From Paris, we take a dreamy late morning train ride through rolling green hills and mustard fields to the medieval town of Beaune. Beaune is the wine capital of Burgundy — the famed historical region in east-central France known for its Chardonnay and Pinot Noir.
A driver meets us at the station, takes us through the village, and drops us at Hotel Le Cep. The building’s windows are draped with hanging greenery and flower boxes and we step through the massive wooden doors of the entrance. Inside, the atmosphere at the bar fills the air with worldly chatter of wine and cuisine, clanking glasses, and exuberant patrons.
A luxury boutique property that’s been family-owned for 30 years, Hotel Le Cep rests in the heart of town and consists of two private mansions united by their 16th-century courtyards. There are 62 rooms at the hotel, each decorated with antiques and named after a Burgundian village or Grand Cru wine.
The evening of unexpected culinary delights begins with a glass of sparkling rosé mixed with a hint of chocolate-flavored sherry. Then, there are eggs in a nest, snails with smoked ham, pigeon breast with cherry blossoms, and fish dumplings with peas, radish, and rhubarb.
After dinner, there's the tradition of French cheese. Tonight, it includes the iconic (and once nearly extinct) Époisses de Bourgogne, a sublimely creamy and fruity cheese that come from the nearby Fromagerie Berthaut. Among the other characteristics that make this intense yet subtle cow's milk cheese a star, is that its rind is washed in Marc brandy (a process that gives the wheel its distinctly golden glow).
The server delicately scoops the cheese, like ice cream, onto each plate and alongside it, spoons just the right amount of golden raisins. To go with the theme, he gives each scoop a spray of 30 years-aged local Marc then pours us a few inches of red and white Burgundian wine to experiment with the flavors.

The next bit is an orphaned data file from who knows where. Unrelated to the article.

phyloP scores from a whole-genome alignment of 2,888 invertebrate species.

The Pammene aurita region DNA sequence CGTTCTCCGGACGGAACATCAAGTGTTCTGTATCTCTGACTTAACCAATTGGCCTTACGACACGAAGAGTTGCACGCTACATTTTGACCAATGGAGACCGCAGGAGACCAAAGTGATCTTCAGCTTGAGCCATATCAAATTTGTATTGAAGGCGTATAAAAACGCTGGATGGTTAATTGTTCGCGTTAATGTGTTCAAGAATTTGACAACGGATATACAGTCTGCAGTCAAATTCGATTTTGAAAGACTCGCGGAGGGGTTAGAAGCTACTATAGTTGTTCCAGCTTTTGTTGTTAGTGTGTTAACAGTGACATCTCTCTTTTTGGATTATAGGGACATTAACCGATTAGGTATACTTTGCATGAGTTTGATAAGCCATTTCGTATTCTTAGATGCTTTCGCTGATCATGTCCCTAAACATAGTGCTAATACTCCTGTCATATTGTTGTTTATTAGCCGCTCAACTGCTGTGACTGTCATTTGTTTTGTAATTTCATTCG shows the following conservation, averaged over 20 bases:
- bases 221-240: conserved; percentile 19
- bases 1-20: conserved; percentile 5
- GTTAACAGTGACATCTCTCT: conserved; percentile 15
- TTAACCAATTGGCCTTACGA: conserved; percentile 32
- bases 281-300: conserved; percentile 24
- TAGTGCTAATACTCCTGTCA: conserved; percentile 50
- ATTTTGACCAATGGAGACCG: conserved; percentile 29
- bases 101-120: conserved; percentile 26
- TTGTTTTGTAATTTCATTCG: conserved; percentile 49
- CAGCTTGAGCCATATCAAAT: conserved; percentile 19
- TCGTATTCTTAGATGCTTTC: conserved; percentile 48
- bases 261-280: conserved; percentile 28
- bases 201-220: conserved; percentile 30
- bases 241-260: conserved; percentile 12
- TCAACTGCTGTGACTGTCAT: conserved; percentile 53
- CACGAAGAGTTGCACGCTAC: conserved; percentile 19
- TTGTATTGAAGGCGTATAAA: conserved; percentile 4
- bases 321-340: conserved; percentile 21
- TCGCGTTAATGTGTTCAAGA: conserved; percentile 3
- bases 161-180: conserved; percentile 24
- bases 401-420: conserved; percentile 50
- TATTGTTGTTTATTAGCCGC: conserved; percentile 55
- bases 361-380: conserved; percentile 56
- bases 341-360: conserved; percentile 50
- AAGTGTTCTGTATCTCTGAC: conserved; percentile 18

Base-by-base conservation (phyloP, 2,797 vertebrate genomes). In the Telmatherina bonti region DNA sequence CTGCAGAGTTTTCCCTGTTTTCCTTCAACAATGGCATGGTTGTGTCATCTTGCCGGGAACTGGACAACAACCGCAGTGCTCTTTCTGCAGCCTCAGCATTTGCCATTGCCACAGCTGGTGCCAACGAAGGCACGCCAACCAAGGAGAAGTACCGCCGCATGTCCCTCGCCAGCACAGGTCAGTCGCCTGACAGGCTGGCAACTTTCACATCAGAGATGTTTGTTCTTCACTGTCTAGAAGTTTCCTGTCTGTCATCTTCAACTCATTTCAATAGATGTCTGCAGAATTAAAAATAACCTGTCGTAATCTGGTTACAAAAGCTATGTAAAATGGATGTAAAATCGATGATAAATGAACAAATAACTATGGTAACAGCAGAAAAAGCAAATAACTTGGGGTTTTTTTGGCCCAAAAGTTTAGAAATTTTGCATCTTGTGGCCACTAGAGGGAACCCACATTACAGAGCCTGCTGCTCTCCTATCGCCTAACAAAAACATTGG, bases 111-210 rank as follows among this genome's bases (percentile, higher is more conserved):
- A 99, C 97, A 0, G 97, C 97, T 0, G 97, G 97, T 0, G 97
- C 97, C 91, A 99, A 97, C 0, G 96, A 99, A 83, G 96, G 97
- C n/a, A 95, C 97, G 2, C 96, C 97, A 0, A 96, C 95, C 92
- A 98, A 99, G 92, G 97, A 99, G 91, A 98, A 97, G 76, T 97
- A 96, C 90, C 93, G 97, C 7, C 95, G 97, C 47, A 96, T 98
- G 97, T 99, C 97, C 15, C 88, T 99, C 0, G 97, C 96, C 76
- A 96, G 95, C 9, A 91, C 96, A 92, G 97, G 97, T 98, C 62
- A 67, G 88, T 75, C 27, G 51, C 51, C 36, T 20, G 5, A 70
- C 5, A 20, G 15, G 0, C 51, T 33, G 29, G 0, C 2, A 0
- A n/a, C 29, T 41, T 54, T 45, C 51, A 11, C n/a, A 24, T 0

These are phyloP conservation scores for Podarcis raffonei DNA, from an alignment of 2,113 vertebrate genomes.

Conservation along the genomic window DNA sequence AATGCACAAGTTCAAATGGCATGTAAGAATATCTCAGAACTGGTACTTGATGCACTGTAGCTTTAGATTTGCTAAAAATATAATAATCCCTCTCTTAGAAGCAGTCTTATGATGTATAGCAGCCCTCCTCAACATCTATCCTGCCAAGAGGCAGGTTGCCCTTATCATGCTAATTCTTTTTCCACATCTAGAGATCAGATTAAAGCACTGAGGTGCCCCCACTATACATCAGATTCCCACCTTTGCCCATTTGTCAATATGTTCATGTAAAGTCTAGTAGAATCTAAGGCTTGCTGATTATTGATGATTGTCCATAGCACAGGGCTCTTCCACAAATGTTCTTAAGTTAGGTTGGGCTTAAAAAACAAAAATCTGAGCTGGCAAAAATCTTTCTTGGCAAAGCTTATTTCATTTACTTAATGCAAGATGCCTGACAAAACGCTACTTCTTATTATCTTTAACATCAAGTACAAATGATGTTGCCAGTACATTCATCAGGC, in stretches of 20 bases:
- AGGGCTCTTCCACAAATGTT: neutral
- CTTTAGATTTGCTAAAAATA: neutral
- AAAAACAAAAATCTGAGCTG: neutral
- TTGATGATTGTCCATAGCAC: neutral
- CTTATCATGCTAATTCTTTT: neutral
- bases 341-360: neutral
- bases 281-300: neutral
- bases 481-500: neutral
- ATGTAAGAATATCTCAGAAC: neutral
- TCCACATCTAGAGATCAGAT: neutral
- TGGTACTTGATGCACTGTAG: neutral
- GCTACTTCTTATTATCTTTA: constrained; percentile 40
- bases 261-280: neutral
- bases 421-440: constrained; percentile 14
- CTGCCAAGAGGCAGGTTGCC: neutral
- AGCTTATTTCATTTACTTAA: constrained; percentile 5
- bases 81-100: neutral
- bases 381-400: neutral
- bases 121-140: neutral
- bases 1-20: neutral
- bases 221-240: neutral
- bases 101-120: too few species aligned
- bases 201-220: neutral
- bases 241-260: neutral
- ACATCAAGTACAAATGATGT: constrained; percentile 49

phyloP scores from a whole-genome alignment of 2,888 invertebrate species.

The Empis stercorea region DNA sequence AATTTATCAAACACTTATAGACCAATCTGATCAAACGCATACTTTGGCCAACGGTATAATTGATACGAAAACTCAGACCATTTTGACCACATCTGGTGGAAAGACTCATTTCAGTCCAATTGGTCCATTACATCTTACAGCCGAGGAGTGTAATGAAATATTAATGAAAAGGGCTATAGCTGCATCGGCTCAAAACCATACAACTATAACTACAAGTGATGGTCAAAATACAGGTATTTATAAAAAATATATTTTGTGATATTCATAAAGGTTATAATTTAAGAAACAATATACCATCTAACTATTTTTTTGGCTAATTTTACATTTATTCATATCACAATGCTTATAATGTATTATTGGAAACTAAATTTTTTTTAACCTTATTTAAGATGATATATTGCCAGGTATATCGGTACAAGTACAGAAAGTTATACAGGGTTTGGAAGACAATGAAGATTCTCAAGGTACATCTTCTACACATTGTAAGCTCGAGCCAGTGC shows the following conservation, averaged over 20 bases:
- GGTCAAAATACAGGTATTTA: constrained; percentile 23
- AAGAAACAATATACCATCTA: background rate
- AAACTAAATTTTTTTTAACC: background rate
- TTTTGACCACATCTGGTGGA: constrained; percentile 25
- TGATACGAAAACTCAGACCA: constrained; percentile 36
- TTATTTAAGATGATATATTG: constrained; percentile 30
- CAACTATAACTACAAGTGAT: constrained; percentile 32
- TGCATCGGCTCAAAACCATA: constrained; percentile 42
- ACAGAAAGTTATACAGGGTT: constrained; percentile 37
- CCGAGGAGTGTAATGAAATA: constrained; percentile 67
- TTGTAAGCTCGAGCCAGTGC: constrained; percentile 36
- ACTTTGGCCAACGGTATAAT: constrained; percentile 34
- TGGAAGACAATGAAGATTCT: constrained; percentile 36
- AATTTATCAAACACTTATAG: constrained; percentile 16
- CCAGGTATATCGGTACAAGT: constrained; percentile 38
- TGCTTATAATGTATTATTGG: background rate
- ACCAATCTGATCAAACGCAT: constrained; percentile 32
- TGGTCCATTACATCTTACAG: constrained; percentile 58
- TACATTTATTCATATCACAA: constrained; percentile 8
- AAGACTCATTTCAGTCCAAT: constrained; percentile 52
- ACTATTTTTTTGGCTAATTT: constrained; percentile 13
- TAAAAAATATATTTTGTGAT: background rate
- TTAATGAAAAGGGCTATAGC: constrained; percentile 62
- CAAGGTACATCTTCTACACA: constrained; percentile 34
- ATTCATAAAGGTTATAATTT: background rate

Following the cheese ceremony, there is a crêpe soufflé with apricot and anise ice cream and a digestif cart that moves from table to table carrying its array of French cognac and again, the Marc.
With a final bite of confections and pastries, the orchestra of the meal concludes...our first ever fine-dining experience in Europe.
Breakfast of stone fruits, croissants, and more cheese, is followed by a stroll about town and a wine lesson from Jean-Claude Bernard, the owner and general manager of Hotel Le Cep.
Since Roman times, the charming town of Beaune has been home to many of the world’s most notorious cellars and producers. There’s also the prestigious monument Hospices de Beaune, which was founded in 1443 as a hospital for the poor, and today serves as the home of the most famous wine auction in the world.
With its 60 acres of grapes, the Hospices de Beaune museum is also a renowned vineyard. And on the third Sunday of each November, it auctions off its wines to improve the hospital's equipment and preserve the museum.
Among its most devout supporters is none-other than Jean-Claude, the charismatic wine collector and enthusiastic host himself.
He offers a plate of escargot served with a buttery herb sauce and shells that are meticulously made from pastry dough. To have snails in one hand, wine in the other, this is the Burgundian experience, Jean-Claude says. Then, he guides us through a brief lesson in the history of Burgundy.
We cover the geography, the smells, the tastes, the vintages.
Wine, Jean-Claud notes, is a succession of positive factors — a combination of sun, wind, and rain.
“You can drink a simple bottle of wine with good friends and it is memorable,” he says while pouring us a sip of Hospices de Beaune cuvée, “and you can drink an expensive bottle of wine alone and in a bad mood and it is nothing.”
That evening, with Jean-Claud’s wine advice dripping through our thoughts, we venture into town for dinner at a quaint place called Biz’tro. Over beef stew, warm bread, a glass of Burgundy wine, and creme brûlée — we meet Rudolf and Mar from the Netherlands, on their way to the South of France to spend a holiday with their children.
“Keep traveling as much as you can,” Mar says before we part.
We leave Beaune the next day, winding back through those same cobblestone pathways, the air from the open window moving through our fingers like feathers.
At the bus stop, we peer back into the streets that lead into the Medieval town. It's here — in this sacred place, among the museums, the churches, and the boutique hotels — that night secretly falls.
And the water from old fountains cascades down onto the ancient stone. Beaune is a nostalgic place, the kind with echoes made from water and wine.
It's a ripple of the past, and all that comes after it.
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